A What Not to Do List
ROSCA is the Restore Online Consumer Confidence Act. It’s the rule under the FTC that regulates negative option offers. You know those offers, they go something like this:
Step 1: A “risk-free” trial offer; Step 2: Undisclosed charges if you don’t cancel the un-risky trial; Step 3: You also got that automatic shipping with your free trial; Step 4: You end up with confusing and illegal charges to your credit card; Step 5: No matter how you try, you can’t stop the shipments and charges.
In a recent lawsuit against a Puerto Rican business owner (and his eight companies), the FTC found multiple ROSCA violations. The business sold skin care products using the “risk-free” trials for products sold in pairs which consumers believed would cost them “just $4.95” to evaluate over a 2-week period.
However, in the already hard to read terms and conditions was an even harder to see hyperlink that led consumers past the fine print to the teensy tiny print. Only after clicking the hyperlink would a consumer be able to see that after the two weeks were up, they would not only be charged $90 instead of $4.95, but they were also automatically enrolled in the scheduled shipments until they actively cancelled.
As the FTC points out: size does matter. The misleading offer was in large print during the checkout process and included a second misleading free trial offer (with the exact same egregious terms as the first), but the relevant terms and conditions were buried in the fine print.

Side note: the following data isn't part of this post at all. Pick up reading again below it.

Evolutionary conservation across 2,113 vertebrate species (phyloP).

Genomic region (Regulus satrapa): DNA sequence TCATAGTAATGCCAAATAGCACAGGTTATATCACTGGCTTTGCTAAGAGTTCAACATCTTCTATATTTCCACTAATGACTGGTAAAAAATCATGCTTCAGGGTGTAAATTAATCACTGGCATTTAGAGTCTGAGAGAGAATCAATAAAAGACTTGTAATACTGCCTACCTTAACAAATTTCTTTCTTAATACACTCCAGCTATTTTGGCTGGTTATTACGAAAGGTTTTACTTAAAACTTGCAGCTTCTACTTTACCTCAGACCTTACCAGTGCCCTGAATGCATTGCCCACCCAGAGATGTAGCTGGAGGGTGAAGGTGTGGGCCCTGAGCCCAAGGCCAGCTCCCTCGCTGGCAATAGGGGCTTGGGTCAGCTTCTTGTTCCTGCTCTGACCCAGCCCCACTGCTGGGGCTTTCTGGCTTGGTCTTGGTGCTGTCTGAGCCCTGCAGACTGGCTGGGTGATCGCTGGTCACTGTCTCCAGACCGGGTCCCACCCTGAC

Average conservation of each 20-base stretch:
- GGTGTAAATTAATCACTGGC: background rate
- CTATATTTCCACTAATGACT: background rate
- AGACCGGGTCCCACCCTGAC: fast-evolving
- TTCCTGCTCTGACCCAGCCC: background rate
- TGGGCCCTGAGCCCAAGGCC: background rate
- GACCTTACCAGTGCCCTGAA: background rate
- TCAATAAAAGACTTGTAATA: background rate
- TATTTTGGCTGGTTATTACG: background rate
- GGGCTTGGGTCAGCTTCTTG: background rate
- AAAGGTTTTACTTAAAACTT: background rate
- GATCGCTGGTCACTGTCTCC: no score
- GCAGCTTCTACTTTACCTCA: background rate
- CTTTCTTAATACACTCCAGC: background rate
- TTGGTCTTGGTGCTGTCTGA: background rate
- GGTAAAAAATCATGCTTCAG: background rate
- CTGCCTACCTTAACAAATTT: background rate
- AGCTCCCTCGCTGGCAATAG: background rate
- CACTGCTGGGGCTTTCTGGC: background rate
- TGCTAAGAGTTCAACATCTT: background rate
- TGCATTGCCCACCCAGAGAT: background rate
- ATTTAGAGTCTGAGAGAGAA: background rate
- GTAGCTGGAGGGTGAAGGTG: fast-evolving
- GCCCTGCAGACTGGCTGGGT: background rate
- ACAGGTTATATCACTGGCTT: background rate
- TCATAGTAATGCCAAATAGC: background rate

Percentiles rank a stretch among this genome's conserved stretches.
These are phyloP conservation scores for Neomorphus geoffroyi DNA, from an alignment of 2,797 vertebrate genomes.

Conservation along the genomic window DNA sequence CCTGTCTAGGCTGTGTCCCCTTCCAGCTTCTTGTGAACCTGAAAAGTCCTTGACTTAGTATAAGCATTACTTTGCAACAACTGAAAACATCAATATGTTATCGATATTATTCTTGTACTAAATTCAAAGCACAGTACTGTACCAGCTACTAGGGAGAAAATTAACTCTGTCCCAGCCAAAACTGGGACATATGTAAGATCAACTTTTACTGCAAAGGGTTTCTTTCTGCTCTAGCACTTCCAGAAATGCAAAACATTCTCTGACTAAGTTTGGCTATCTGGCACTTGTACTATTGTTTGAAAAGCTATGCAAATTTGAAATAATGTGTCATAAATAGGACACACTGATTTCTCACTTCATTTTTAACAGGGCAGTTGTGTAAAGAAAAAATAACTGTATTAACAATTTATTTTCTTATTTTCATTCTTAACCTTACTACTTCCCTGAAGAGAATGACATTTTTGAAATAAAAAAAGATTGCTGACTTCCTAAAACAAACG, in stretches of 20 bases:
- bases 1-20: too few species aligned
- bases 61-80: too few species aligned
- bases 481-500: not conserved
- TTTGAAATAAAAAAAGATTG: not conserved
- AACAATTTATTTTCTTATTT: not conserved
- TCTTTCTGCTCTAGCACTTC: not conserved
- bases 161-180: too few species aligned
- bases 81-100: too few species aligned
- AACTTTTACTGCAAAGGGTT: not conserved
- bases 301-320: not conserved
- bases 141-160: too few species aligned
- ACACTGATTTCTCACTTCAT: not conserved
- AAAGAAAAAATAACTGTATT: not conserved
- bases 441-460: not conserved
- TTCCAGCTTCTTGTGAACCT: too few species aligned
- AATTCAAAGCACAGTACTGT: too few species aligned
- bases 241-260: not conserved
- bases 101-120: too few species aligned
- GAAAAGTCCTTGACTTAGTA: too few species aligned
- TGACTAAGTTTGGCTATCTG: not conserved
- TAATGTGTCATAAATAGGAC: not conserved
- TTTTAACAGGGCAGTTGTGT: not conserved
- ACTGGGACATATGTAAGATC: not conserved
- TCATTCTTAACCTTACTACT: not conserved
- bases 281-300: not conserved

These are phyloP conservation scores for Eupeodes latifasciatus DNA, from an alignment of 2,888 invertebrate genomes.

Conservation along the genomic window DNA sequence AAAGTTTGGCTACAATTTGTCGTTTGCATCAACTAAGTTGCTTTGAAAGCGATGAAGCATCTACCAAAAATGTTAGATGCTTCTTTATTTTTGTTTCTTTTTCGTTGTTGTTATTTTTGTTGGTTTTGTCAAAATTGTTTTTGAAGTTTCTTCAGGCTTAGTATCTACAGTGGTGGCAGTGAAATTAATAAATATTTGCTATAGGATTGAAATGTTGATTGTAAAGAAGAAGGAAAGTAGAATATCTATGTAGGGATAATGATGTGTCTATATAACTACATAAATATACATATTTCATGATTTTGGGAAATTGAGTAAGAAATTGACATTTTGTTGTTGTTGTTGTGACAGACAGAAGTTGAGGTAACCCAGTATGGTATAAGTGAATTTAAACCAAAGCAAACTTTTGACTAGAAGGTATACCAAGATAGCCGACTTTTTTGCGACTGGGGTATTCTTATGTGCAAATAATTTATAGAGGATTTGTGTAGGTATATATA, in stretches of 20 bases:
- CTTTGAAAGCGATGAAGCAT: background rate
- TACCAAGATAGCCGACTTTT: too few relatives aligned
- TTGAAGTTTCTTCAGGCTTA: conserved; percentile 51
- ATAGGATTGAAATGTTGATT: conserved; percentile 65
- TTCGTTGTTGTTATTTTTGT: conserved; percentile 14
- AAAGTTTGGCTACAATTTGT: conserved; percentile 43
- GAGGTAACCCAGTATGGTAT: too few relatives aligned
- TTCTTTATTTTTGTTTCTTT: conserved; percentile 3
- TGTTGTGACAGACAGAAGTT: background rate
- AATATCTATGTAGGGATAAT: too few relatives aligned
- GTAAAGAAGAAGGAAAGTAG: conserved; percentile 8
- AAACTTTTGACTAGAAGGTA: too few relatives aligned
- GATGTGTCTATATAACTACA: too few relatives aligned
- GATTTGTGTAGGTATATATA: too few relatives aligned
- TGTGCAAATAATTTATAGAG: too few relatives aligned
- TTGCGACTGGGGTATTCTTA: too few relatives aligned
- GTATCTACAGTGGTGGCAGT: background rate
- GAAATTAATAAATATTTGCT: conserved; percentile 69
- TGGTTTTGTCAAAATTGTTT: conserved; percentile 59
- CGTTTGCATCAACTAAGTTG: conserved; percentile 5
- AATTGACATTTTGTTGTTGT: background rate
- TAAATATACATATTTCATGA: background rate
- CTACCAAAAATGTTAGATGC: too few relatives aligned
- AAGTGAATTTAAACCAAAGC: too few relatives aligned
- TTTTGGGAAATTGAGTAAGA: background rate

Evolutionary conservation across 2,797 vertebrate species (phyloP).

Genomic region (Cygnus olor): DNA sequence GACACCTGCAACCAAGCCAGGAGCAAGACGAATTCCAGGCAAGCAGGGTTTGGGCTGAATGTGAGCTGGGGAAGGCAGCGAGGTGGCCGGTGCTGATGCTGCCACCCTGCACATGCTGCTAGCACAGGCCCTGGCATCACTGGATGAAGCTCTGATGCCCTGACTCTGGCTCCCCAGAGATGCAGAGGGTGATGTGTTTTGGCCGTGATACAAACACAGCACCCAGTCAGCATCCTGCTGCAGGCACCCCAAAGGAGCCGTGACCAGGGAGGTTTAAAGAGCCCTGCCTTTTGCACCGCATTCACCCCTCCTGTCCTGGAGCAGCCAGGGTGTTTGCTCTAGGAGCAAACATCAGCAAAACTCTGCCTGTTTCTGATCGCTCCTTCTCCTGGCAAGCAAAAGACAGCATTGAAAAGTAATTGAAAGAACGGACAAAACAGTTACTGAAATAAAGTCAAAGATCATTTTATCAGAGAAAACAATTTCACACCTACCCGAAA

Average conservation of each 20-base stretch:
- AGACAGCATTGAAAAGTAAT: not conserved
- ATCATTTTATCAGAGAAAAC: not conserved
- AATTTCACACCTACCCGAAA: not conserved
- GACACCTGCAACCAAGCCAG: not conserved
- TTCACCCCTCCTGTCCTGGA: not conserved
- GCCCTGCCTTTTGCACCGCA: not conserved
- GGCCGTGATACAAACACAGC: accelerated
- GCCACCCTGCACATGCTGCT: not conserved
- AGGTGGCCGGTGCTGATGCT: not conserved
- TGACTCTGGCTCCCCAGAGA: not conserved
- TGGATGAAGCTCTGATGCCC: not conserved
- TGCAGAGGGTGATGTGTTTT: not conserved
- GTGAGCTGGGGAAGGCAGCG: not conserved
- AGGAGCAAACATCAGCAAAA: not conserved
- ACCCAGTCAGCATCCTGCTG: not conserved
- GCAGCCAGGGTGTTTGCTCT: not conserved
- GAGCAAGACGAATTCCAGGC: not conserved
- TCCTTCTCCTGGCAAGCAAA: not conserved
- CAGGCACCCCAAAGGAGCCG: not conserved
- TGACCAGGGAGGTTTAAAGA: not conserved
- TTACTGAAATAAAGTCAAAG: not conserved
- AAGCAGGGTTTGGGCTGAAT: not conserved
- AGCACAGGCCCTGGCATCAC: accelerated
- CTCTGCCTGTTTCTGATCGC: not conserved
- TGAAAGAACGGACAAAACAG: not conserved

Among the many violations, the Puerto Rican company assured consumers that they could cancel the orders any time but in reality, consumers could barely reach an operator. They often received only partial refunds (with the shipments continuing). Further, the company allegedly used more than 100 fake names as well as false employer id numbers in order to hide the operations from payment processors and banks.
While this case is an extreme example of ROSCA violations, online retailers can avoid these traps by following the clear ROSCA guidance. As the FTC states, ROSCA prohibits online negative options “unless the seller: 1) clearly discloses all material terms of the deal before obtaining a consumer’s billing information; 2) gets the consumer’s express informed consent before making the charge; and 3) provides a simple mechanism for stopping recurring charges”. No secret or hidden rules and conditions in fine print.
The FTC continues to focus on enforcement of negative option offers. Take positive and proactive steps to review terms and conditions and payment processing procedures in any online offer. You don’t want to end up as an example of what not to do.